I quickly packed my suitcase. I tossed in a change of clothes, a  toothbrush, and a hairbrush. Glancing at my watch, I zipped the suitcase  and walked to the front door. After I shut the window blinds, I pulled a heavy  coat from the closet.  Check the clues that support the inference you made about this passage.
    • A. 

      I quickly packed my suitcase

    • B. 

      I pulled a heavy coat from the closet

    • C. 

      I tossed in a change of clothes, a toothbrush, and a hairbrush

    • D. 

      Glancing at my watch, I zipped the suitcase

  • 25. 
    How to Succeed as a Volunteer    So You Want to be a Volunteer?  Many high school students like to take part in volunteer activities. Some of the perks of  volunteerism include gaining useful experiences, making good friends, and building  relationships with others. Perhaps best of all, volunteering gives you a chance to step  outside of yourself and your own circumstances and do something to help others.  Volunteering can help you gain skills necessary for any future path in life.    Treat your volunteer job as something that requires the same commitment, timeliness,  and professionalism as any paid work that you might do.    Step 1: Finding a Good Fit  If you have a particular passion, it makes sense to look for an opportunity in that area.  However, the actual work you do may or may not connect directly to your personal  interests. For example, you may love animals, but the local shelter needs people to  create flyers for an upcoming fundraiser. You might not end up working directly with the  animals.    Step 2: The Interview  Most organizations interview potential volunteers. After all, the organization wants to be  sure that you are a good fit for the work they have. Read about interview strategies and  tips, in addition to correct interview attire, and etiquette. Also practice answering  common interview questions. Even if you know that once “hired” as a volunteer you will  be wearing jeans and a T-shirt every day, you aren’t “hired” yet. As a candidate, you  need to present a neat and clean appearance and create a good first impression. You  can never go wrong by being “overly” professional.    Step 3: The Work You Do  Just like in any job, there will likely be parts of your assigned work you find very  interesting and enjoyable and parts that you do not. Some organizations might have  you “work up” from basic jobs to those with more responsibility. Remember, you want to  support the organization with the work that they need you to do. Timeliness, attention to  detail, and a professional attitude will prove you are ready for better opportunities.    At the same time, just like in a real job, there is room for negotiation. For instance, if  you would like some phone experience and you have only been doing paperwork for  awhile, ask for a meeting with your supervisor and highlight how your goals will benefit  the organization. Be diplomatic, proactive, and ready to compromise.    Step 4: What You Take Away  Hopefully your volunteer experience will be a positive one and allow you to learn some  new skills. At the very least, you will gain experience and useful contacts to include on  future college or work applications. Check any of the following inferences that can be supported by the text.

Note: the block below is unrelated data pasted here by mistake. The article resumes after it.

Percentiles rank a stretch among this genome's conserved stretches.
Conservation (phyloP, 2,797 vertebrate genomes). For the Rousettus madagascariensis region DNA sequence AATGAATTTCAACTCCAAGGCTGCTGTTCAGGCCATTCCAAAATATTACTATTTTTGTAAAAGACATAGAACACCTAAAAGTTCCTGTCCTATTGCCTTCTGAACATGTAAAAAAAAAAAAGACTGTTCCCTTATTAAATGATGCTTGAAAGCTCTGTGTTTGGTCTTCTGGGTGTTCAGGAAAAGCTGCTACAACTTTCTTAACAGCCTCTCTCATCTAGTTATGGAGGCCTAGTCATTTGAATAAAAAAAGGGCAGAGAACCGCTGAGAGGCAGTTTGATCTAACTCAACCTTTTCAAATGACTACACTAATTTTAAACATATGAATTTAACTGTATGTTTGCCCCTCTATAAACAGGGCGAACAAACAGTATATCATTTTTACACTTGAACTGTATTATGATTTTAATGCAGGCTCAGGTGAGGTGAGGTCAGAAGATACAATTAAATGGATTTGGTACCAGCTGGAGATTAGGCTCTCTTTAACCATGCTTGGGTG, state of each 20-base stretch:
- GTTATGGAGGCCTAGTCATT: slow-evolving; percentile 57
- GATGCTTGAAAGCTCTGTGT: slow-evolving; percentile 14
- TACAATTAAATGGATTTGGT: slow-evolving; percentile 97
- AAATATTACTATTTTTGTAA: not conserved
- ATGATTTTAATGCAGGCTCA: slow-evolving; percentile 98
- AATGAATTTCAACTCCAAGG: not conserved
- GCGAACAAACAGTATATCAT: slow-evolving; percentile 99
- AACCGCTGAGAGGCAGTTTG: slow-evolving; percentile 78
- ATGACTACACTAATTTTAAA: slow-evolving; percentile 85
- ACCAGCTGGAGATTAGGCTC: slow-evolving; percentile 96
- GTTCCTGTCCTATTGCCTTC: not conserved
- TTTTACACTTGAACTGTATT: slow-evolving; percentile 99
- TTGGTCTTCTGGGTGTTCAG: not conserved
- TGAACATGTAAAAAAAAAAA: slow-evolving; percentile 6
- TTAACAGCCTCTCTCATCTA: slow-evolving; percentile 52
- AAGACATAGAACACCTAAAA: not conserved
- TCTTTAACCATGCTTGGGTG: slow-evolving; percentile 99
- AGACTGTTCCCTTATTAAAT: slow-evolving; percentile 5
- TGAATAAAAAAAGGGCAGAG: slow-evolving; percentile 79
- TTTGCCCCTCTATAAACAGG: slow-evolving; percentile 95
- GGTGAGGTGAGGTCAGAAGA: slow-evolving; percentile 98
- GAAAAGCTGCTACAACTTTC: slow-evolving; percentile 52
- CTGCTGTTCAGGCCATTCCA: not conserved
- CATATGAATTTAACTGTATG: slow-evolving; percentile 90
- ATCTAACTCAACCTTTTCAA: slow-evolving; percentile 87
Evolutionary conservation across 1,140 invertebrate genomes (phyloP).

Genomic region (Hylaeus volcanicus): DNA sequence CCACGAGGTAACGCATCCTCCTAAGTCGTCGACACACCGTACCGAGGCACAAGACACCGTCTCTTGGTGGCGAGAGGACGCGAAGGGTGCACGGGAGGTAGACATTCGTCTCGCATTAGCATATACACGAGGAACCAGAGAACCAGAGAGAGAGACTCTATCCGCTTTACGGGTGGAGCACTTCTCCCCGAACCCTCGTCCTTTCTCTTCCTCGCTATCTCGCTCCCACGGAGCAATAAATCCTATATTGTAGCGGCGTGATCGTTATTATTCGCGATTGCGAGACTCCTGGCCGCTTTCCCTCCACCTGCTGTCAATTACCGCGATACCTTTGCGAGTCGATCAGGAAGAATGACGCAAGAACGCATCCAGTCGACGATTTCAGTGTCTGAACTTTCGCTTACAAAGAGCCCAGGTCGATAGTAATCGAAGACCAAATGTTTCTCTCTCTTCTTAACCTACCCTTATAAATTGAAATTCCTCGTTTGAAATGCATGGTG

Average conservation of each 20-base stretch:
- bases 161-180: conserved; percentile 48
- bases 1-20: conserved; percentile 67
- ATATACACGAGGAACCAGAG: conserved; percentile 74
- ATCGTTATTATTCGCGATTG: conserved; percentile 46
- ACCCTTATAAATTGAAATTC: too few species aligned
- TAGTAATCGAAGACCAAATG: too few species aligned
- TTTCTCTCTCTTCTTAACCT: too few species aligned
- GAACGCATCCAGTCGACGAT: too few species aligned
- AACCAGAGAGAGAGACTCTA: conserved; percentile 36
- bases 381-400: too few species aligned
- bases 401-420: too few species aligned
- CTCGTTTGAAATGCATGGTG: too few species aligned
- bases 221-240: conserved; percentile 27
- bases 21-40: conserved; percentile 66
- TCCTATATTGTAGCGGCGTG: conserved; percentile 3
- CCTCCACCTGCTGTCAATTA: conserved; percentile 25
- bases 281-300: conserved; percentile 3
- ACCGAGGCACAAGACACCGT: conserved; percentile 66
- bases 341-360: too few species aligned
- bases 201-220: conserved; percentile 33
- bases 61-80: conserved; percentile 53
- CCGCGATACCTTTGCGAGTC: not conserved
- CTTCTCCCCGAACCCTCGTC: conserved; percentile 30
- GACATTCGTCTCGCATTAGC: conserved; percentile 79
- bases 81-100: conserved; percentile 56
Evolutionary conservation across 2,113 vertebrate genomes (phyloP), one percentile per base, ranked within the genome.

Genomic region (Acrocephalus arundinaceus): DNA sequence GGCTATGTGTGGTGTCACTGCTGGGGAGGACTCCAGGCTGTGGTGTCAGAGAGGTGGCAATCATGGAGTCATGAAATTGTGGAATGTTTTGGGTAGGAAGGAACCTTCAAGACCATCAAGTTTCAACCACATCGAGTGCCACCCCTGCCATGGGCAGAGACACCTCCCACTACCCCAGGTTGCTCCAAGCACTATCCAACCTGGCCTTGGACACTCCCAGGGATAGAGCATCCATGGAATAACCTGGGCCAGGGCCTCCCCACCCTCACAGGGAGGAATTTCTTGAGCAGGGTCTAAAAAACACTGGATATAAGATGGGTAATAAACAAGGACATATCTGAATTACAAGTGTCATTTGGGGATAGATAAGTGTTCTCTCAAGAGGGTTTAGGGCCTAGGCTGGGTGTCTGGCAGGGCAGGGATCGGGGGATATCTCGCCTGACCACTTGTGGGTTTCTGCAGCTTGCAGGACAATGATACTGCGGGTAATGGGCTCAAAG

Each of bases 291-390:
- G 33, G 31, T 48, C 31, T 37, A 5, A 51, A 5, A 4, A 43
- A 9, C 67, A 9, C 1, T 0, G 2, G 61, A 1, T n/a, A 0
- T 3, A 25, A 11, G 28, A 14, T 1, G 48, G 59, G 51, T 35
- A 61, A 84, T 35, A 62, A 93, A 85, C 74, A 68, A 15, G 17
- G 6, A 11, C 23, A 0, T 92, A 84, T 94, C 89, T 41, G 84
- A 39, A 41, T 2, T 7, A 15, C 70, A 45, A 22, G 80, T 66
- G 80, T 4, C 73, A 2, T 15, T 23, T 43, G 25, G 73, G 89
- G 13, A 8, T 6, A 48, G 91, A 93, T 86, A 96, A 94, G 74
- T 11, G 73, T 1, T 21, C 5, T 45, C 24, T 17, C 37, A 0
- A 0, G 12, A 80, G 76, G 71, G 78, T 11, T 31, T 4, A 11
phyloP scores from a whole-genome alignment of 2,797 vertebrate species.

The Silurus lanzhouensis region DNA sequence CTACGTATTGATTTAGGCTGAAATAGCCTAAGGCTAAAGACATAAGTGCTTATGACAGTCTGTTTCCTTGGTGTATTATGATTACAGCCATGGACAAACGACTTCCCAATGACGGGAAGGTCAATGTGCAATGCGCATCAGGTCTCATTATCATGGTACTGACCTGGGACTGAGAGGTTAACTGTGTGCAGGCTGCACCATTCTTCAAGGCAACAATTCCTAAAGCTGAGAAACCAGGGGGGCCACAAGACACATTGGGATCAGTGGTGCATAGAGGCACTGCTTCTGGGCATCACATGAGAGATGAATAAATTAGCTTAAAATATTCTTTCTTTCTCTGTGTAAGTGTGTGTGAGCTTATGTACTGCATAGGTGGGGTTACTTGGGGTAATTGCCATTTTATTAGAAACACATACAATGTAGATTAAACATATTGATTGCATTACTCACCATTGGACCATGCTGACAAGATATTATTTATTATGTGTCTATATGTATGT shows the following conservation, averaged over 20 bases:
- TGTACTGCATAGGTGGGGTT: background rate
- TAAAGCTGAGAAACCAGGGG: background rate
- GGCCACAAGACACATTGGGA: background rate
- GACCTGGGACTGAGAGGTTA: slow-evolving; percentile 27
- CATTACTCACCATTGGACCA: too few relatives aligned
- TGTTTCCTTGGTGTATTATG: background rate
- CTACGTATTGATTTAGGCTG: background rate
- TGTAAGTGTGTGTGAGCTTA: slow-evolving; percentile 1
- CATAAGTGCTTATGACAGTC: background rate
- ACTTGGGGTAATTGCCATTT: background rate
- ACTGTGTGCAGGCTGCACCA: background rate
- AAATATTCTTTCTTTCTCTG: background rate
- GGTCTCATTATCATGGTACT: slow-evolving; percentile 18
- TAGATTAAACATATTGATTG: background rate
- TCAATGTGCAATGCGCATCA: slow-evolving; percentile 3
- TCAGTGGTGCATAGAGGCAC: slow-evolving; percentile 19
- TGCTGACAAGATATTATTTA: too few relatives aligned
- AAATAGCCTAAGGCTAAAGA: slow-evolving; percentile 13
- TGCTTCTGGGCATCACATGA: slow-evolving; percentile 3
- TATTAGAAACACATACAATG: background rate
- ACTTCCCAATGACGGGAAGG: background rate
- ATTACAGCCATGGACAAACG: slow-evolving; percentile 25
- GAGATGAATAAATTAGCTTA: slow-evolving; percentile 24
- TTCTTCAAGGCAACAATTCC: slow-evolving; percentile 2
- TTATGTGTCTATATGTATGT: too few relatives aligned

• A. 

      Colleges don't usually accept students who do not have volunteer experience

    • B. 

      Volunteer work may not perfectly match your interests

    • C. 

      It can be difficult to get a volunteer opportunity

    • D. 

      A candidate’s performance during an interview for a volunteer position is important. A candidate’s performance during an interview for a volunteer position is important.

    • E. 

      The biggest expense of becoming a volunteer is having professional clothes to wear to the interview.